# 4.4 Contractible fibers

Note that our proofs about $\mathsf{ishae}(f)$ and $\mathsf{biinv}(f)$ made essential use of the fact that the fibers of an equivalence are contractible  . In fact, it turns out that this property is itself a sufficient definition of equivalence.

###### Definition 4.4.1 (Contractible maps).

A map $f:A\to B$ is contractible if for all $y:B$, the fiber ${\mathsf{fib}}_{f}(y)$ is contractible.

Thus, the type $\mathsf{isContr}(f)$ is defined to be

 $\displaystyle\mathsf{isContr}(f)$ $\displaystyle:\!\!\equiv\mathchoice{\prod_{y:B}\,}{\mathchoice{{\textstyle% \prod_{(y:B)}}}{\prod_{(y:B)}}{\prod_{(y:B)}}{\prod_{(y:B)}}}{\mathchoice{{% \textstyle\prod_{(y:B)}}}{\prod_{(y:B)}}{\prod_{(y:B)}}{\prod_{(y:B)}}}{% \mathchoice{{\textstyle\prod_{(y:B)}}}{\prod_{(y:B)}}{\prod_{(y:B)}}{\prod_{(y% :B)}}}\mathsf{isContr}({\mathsf{fib}}_{f}(y))$ (1)

Note that in §3.11 (http://planetmath.org/311contractibility) we defined what it means for a type to be contractible. Here we are defining what it means for a map to be contractible. Our terminology follows the general homotopy-theoretic practice of saying that a map has a certain property if all of its (homotopy  ) fibers have that property. Thus, a type $A$ is contractible just when the map $A\to\mathbf{1}$ is contractible. From http://planetmath.org/node/87580Chapter 7 onwards we will also call contractible maps and types $(-2)$-truncated.

We have already shown in Theorem 4.2.6 (http://planetmath.org/42halfadjointequivalences#Thmprethm2) that $\mathsf{ishae}(f)\to\mathsf{isContr}(f)$. Conversely:

###### Theorem 4.4.2.

For any $f:A\to B$ we have ${\mathsf{isContr}(f)}\to{\mathsf{ishae}(f)}$.

###### Proof.

Let $P:\mathsf{isContr}(f)$. We define an inverse mapping $g:B\to A$ by sending each $y:B$ to the center of contraction of the fiber at $y$:

 $g(y):\!\!\equiv\mathsf{pr}_{1}(\mathsf{pr}_{1}(Py))$

We can thus define the homotopy $\epsilon$ by mapping $y$ to the witness that $g(y)$ indeed belongs to the fiber at $y$:

 $\epsilon(y):\!\!\equiv\mathsf{pr}_{2}(\mathsf{pr}_{1}(Py))$

It remains to define $\eta$ and $\tau$. This of course amounts to giving an element of $\mathsf{rcoh}_{f}(g,\epsilon)$. By Lemma 4.2.11 (http://planetmath.org/42halfadjointequivalences#Thmprelem5), this is the same as giving for each $x:A$ a path from $(gfx,\epsilon(fx))$ to $(x,\mathsf{refl}_{fx})$ in the fiber of $f$ over $fx$. But this is easy: for any $x:A$, the type ${\mathsf{fib}}_{f}(fx)$ is contractible by assumption  , hence such a path must exist. We can construct it explicitly as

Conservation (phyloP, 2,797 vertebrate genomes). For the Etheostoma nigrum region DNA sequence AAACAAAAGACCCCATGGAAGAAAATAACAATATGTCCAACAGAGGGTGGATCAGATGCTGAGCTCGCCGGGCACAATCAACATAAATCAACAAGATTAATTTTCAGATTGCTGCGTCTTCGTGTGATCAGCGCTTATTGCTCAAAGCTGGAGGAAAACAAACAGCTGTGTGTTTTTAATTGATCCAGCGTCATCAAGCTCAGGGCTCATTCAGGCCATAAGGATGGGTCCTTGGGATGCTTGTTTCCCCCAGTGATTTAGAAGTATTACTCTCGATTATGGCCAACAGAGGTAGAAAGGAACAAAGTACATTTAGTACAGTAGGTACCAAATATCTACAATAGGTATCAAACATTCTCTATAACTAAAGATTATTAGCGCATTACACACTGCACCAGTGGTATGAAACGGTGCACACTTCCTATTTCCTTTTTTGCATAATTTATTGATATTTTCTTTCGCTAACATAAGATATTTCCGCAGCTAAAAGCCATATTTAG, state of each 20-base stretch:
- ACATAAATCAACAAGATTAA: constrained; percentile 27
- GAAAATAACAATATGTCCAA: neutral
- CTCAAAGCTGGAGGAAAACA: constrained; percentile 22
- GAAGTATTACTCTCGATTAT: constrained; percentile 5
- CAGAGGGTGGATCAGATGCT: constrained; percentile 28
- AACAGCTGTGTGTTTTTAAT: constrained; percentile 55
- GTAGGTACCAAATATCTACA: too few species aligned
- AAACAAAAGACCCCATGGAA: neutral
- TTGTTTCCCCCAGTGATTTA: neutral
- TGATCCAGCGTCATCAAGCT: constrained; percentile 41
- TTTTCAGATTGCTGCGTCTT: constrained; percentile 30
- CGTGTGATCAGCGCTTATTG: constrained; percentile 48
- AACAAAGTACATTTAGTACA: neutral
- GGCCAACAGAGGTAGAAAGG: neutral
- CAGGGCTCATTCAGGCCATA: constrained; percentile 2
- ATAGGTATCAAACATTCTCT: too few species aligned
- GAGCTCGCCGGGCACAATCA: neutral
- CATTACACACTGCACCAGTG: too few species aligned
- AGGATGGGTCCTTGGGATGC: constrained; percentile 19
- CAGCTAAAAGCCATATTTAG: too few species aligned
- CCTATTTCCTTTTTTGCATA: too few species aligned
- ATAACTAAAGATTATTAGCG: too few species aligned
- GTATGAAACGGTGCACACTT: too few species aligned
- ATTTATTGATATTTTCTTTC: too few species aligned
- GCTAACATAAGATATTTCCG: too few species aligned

$\mathord{{\big{(}\mathsf{pr}_{2}(P(fx))(gfx,\epsilon(fx))\big{)}}^{-1}}% \mathchoice{\mathbin{\raisebox{2.15pt}{\displaystyle\centerdot}}}{\mathbin{% \raisebox{2.15pt}{\centerdot}}}{\mathbin{\raisebox{1.075pt}{\scriptstyle\,% \centerdot\,}}}{\mathbin{\raisebox{0.43pt}{\scriptscriptstyle\,\centerdot\,% }}}\big{(}\mathsf{pr}_{2}(P(fx))(x,\mathsf{refl}_{fx})\big{)}.\qed$

It is also easy to see:

###### Lemma 4.4.3.

For any $f$, the type $\mathsf{isContr}(f)$ is a mere proposition.

###### Proof.

By Lemma 3.11.4 (http://planetmath.org/311contractibility#Thmprelem2), each type $\mathsf{isContr}({\mathsf{fib}}_{f}(y))$ is a mere proposition. Thus, by Example 3.6.2 (http://planetmath.org/36thelogicofmerepropositions#Thmpreeg2), so is (1). ∎

###### Theorem 4.4.4.

For any $f:A\to B$ we have $\mathsf{isContr}(f)\simeq\mathsf{ishae}(f)$.

###### Proof.

We have already established a logical equivalence ${\mathsf{isContr}(f)}\Leftrightarrow{\mathsf{ishae}(f)}$, and both are mere propositions (Lemma 4.4.3 (http://planetmath.org/44contractiblefibers#Thmprelem1),Theorem 4.2.13 (http://planetmath.org/42halfadjointequivalences#Thmprethm3)). Thus, Lemma 3.3.3 (http://planetmath.org/33merepropositions#Thmprelem2) applies. ∎

Usually, we prove that a function is an equivalence by exhibiting a quasi-inverse, but sometimes this definition is more convenient. For instance, it implies that when proving a function to be an equivalence, we are free to assume that its codomain is inhabited.

###### Corollary 4.4.5.

If $f:A\to B$ is such that $B\to\mathsf{isequiv}(f)$, then $f$ is an equivalence.

###### Proof.

To show $f$ is an equivalence, it suffices to show that ${\mathsf{fib}}_{f}(y)$ is contractible for any $y:B$. But if $e:B\to\mathsf{isequiv}(f)$, then given any such $y$ we have $e(y):\mathsf{isequiv}(f)$, so that $f$ is an equivalence and hence ${\mathsf{fib}}_{f}(y)$ is contractible, as desired. ∎

Title 4.4 Contractible fibers
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